The board member who voted against the jail and stated the abuse and mis treatment inside is true. The reason a new jail is even begin discussed is because of the treatment Kalief Browder, and many others who died because of no accountability. So if this is a issue, then I feel it should be addressed, and by the way, the New York Times in 2017 mentioned “On average, Rikers Island holds about 10,000 inmates on a daily basis, with about 77,000 people cycling through in all each year. Most of the inmates — about 85 percent — have not yet been convicted of a crime; they are pretrial detainees, either held on bail or remanded to custody. The rest have been convicted and are serving short sentences. About 93 percent of the inmate population is male. The majority are African-Americans and Latinos from low-income neighborhoods in New York. The portion of the jail population that has been diagnosed with some sort of mental health issue has ballooned in recent years, rising to nearly 40 percent of inmates.A Times investigation published in July 2014 found that 129 inmates were seriously injured, requiring hospitalization, in an 11-month span in 2013, after altercations with correction officers. Guards were found to have pressured inmates not to seek medical help for these injuries and threatened them with further violence if they did.” ( New York Times ).Gabriel from Clinton Hill
Everyone agrees that Rikers is a hell hole and that it should be closed, as it is unsalvageable. But then what? Four mega lockups in every borough but Staten Island? Bad plan.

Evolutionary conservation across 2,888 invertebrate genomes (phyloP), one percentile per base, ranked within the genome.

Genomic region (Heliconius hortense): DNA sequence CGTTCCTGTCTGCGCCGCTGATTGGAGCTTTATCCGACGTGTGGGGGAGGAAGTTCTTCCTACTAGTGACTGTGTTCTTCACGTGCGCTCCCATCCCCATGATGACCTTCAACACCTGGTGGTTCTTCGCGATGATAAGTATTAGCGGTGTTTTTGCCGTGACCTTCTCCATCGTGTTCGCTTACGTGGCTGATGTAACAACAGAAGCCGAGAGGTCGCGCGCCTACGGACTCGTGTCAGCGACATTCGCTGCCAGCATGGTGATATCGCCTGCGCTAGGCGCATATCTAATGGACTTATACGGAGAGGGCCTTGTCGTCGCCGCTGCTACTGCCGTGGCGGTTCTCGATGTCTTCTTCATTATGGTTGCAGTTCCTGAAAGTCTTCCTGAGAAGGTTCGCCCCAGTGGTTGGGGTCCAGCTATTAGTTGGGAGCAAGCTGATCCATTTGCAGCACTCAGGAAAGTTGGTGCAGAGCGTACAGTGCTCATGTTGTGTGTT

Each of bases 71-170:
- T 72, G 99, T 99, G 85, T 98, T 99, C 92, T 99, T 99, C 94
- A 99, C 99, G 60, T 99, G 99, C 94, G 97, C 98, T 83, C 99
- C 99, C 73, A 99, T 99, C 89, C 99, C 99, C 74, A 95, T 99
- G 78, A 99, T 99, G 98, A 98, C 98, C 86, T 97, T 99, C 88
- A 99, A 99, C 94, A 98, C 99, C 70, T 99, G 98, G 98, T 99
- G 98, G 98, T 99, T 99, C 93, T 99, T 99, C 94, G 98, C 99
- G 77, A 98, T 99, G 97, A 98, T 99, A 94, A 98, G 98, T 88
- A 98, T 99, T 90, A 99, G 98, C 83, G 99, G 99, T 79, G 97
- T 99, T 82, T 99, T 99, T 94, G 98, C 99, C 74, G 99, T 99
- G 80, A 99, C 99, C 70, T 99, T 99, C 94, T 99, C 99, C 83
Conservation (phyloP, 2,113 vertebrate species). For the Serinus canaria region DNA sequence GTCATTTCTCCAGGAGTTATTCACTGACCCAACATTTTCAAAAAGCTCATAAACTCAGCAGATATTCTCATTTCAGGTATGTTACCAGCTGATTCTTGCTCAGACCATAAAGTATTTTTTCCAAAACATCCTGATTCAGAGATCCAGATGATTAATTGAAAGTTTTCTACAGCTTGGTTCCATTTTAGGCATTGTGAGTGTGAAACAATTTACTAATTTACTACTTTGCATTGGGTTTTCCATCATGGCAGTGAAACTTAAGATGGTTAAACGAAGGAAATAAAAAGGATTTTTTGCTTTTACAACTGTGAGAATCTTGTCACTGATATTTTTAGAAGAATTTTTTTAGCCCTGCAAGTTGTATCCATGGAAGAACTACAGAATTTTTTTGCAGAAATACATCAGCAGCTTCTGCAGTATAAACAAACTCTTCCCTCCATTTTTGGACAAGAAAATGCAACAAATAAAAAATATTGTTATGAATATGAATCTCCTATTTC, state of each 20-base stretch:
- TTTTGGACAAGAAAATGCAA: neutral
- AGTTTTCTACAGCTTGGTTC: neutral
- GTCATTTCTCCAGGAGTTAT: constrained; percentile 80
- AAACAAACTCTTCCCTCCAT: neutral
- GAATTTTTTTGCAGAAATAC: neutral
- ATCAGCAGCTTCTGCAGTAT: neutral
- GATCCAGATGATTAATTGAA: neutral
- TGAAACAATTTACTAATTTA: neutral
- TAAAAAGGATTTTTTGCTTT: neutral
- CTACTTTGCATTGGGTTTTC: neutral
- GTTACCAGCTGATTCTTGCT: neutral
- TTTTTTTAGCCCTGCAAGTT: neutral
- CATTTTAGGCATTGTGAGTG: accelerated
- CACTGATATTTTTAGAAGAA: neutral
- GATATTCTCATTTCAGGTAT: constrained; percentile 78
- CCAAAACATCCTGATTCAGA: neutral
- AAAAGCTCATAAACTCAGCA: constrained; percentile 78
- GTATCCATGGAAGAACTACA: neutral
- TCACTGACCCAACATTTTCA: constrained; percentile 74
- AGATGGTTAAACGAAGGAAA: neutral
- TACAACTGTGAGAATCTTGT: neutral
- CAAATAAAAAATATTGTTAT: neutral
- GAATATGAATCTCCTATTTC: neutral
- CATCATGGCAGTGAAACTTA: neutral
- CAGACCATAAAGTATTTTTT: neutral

A modern jail and no larger than the building there now? But not a mega jail. RIKERS was built to be a safe humane rehabilitative facility. How did that work out? Yes, we need jails, smaller safer and effective. The mentally ill should be treated, not warehoused. The mayor’s plan is not that either. They have one chance to get this right for the next 50 years. Sure, rebuild the HOD no taller than it is now. Less than 875 beds.
Sid from Boerum Hill
I am a bit confused. The Brooklyn House of Detention was located on Atlantic Avenue since the 1950s. The mayor is not adding a new jail, just utilizing the space that already exists (since people are up in arms and want to close Rikers).
Where do they expect the prisoners from Rikers to go? SMHMary from Bed-Stuy
To the Editor,
Looks as though our Govern-Mayor, Cuomo, is busy making back room deals with the New Jersey governor, in cutting New Jersey drivers a little slack when it comes to the new congestion pricing scheme. It’s funny to hear that no one bothered to include the new MTA Chairman and President in any of these discussions directly impacting the funding they were supposed to receive.